“It was made clear that a two-story residence would not be a proper building, scale, nor use of that site. So we went and pursued a larger project iteratively until we reached current design,” Korth explained. Just a block away from the bustling University Avenue, and directly across the street from the CalTrain station, the site is a prime candidate for development on a larger scale.

Lytton Gateway’s first official proposal to the Planning and Transportation Commission after meeting with city staff, was for a five-story, mixed-purpose, “gateway,” building complete with a tower element on the corner.

Since then, the developers and the city have been running in circles, trying to find the balance between a public benefit and a public nuisance. The project proposal has been to the Planning and Transportation Commission three times and the Architectural Review Board twice.

At the last meeting at which 355 Alma was discussed, the Planning and Transportation Commission sent the developers back to the drawing board. They return to the table tonight.

Public benefits ‘in flux’

Lund Smith said the project was in a “state of flux.” “We’re in the process of redesigning, so I can’t say exactly what the project is at this point.”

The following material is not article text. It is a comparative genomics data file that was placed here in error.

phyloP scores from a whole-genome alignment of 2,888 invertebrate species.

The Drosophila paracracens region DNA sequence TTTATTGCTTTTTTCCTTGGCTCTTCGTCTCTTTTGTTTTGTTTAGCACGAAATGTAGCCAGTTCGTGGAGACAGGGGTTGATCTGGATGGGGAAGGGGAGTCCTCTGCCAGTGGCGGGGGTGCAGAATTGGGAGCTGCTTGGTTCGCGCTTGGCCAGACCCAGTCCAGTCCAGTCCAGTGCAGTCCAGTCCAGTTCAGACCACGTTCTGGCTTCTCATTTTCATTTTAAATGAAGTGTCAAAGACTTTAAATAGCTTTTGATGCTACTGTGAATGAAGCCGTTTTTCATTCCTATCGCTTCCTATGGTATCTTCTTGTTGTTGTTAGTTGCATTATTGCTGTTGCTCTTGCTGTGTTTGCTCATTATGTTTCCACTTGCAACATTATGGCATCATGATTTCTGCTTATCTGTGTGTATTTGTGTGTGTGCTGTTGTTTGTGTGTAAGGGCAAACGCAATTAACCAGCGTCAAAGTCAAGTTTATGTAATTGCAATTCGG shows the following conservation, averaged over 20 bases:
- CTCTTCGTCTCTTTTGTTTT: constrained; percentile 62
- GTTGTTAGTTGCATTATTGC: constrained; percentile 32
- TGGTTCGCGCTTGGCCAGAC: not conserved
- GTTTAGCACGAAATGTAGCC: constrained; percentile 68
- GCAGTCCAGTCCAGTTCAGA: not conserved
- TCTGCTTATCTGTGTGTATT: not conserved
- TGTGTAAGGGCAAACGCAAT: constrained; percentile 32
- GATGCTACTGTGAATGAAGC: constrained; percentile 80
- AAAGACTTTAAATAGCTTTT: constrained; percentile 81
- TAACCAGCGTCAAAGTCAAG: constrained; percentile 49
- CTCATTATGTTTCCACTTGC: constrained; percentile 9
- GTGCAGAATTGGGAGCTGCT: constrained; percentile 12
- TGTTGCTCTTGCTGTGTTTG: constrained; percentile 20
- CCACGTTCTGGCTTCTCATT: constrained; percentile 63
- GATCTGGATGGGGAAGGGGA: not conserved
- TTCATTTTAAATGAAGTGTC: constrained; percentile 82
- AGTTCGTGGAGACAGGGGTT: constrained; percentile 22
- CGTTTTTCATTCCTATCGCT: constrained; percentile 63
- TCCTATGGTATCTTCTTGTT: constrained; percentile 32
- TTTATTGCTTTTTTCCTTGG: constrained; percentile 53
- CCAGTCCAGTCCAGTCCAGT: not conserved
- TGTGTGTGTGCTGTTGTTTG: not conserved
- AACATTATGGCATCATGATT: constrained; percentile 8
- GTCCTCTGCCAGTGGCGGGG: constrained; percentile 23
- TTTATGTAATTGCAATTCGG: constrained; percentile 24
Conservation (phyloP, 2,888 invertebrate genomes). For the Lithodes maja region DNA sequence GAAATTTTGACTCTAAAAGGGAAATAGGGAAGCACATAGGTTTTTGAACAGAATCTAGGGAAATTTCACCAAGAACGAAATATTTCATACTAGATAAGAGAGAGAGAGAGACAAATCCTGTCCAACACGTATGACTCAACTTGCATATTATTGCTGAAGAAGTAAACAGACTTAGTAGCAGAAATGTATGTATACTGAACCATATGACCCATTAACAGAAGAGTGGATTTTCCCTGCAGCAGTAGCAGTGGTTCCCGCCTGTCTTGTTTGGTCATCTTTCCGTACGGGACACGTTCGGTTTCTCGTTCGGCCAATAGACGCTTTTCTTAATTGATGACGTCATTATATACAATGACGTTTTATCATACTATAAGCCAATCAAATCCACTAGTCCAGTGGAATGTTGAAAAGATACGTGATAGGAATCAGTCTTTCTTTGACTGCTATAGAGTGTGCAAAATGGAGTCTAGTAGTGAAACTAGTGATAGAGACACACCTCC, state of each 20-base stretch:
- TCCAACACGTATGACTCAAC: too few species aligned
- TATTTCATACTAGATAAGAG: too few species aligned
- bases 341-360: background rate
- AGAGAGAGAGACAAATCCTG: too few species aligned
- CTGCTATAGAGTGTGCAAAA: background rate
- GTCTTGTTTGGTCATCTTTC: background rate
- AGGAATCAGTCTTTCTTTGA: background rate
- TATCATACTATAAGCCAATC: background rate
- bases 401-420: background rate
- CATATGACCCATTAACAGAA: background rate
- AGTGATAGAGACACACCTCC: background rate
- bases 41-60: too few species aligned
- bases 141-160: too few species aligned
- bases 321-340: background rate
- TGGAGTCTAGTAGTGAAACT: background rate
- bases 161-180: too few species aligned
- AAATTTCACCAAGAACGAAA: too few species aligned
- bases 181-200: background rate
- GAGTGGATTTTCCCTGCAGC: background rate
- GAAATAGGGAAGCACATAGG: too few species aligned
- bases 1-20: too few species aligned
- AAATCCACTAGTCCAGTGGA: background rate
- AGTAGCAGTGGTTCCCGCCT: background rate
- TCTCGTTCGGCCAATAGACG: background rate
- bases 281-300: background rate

According to Palo Alto city planner Jason Nortz, the project has undergone many changes, most of them the results of recommendations from the Commission.

Despite ultimately deferring its decision, the commission had intended for the hearing on Jan. 26 to be the last. The design included a wider sidewalk and a canopy of trees along Alma.

“These are good features; these are all features you want at the site. There are buildings across the street that are worse for the area,” Judith Wasserman, vice chair of the Architectural Review Board, told the Planning and Transportation Commission. She said that even though the review board’s primary attention was to the urban planning aspects of the project, not the aesthetics, they did suggest redesigning the tower.

“We were pushing for something a little bit more special, with a little more flare and more individuality,” Wasserman said, though she admitted that the corner was “handled very well,” to facilitate foot traffic.